We had a fantastic group of talented students!  Several of the participants of the workshop are accomplished professional artists.  It's always a curious situation when teaching colleagues and others who are experts in their own right.  I shy away from project oriented workshops, because to me, what's more valuable are the techniques and guidance.  I want to help people best achieve what they want to do and help guide them to where they want to go.  I know that it can be frustrating for some with this loosey-goosey style of teaching; I know some folks prefer more structure and are more results based.  I do hope that everyone had a good time though and that even if they were pushed outside of their comfort zones and subjected to my own particular brand of teaching and humor, that they found it a valuable and empowering experience.  Everyone seemed to have a positive class and that there was lots of learning and growing.  I could see the gears turning in the heads of several of the attendees, adapting their own practices to incorporate these materials and ways of working... and I think that's a very good thing indeed.  I can't wait to see what they create!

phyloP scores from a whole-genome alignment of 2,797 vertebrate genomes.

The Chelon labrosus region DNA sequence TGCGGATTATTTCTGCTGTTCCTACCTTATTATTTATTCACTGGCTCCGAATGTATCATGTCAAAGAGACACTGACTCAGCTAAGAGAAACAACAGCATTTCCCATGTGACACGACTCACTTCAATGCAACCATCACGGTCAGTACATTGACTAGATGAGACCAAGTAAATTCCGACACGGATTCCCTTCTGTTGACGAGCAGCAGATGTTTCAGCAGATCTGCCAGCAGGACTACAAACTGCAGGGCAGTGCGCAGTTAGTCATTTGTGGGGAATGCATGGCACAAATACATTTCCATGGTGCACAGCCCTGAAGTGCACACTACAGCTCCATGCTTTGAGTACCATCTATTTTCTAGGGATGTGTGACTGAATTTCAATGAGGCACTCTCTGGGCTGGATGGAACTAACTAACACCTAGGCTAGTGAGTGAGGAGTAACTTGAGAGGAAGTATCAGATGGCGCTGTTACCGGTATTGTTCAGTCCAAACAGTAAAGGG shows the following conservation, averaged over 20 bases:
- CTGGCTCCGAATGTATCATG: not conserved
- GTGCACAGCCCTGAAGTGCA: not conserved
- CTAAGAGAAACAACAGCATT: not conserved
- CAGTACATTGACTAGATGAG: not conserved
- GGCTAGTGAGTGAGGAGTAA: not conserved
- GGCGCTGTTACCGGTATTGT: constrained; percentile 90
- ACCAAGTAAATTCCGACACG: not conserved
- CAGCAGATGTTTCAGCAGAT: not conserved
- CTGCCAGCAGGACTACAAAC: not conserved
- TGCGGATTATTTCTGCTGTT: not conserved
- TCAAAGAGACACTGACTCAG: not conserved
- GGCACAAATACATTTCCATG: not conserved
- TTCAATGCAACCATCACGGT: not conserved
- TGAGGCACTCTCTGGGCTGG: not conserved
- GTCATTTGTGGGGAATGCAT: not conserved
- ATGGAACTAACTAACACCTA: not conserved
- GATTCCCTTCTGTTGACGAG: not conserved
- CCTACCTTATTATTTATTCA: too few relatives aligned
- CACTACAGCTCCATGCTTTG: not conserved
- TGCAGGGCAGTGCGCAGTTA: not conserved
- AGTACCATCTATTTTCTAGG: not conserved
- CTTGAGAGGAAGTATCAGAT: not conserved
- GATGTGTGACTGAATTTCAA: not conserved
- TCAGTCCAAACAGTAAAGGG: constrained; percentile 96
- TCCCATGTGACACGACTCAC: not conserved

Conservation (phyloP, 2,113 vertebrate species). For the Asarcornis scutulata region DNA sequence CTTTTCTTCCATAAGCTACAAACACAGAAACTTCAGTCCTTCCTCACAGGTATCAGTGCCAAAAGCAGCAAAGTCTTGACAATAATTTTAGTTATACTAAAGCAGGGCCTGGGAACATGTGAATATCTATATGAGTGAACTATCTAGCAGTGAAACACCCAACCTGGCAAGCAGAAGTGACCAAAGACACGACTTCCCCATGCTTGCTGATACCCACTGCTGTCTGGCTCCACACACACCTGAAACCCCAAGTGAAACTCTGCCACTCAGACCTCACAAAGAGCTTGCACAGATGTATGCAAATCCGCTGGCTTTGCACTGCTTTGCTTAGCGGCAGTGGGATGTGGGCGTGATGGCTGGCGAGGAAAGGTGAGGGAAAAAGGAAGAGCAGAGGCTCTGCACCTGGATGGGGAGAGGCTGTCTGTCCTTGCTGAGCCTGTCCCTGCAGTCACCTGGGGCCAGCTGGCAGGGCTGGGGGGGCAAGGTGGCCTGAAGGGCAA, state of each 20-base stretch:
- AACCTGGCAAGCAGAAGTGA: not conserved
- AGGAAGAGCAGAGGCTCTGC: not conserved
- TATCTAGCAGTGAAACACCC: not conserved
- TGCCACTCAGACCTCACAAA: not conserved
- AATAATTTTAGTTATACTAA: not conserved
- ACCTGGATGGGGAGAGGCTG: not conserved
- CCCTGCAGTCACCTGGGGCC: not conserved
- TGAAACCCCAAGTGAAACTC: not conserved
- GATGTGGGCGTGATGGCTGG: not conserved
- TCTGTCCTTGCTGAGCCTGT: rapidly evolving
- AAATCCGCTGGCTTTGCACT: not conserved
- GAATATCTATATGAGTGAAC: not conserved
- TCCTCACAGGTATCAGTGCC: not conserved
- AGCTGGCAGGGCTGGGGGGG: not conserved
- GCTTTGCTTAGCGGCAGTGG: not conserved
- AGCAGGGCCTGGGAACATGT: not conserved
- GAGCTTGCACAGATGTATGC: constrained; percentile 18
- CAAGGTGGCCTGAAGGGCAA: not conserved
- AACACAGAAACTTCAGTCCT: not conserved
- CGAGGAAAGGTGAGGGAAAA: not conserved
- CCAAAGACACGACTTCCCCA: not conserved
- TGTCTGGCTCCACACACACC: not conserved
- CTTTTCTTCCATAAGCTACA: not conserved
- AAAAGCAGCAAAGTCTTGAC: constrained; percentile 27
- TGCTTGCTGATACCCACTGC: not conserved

Wednesday, May 23, 2018

Western Skies...

I recently had the good fortune to travel out to the Bay Area with my sister, Cynthia.  We stayed mostly with our friend Jess and had all kinds of adventures.  Truthfully, I've been reluctant to put it down on paper, so to speak.  Now that I'm home, there's a finality to it.  I've been holding on to the experience like a worry stone, rolling it around in the palm of my hand, smoothing it like a piece of agate plucked from the sea.  I've been sucking the juices out of the memory, like the last bite of a delicious meal, not wanting it to end.  I know now why there is that saying... "I've left my heart in San Francisco."  It truly is a beautiful place, full of magic and wonder.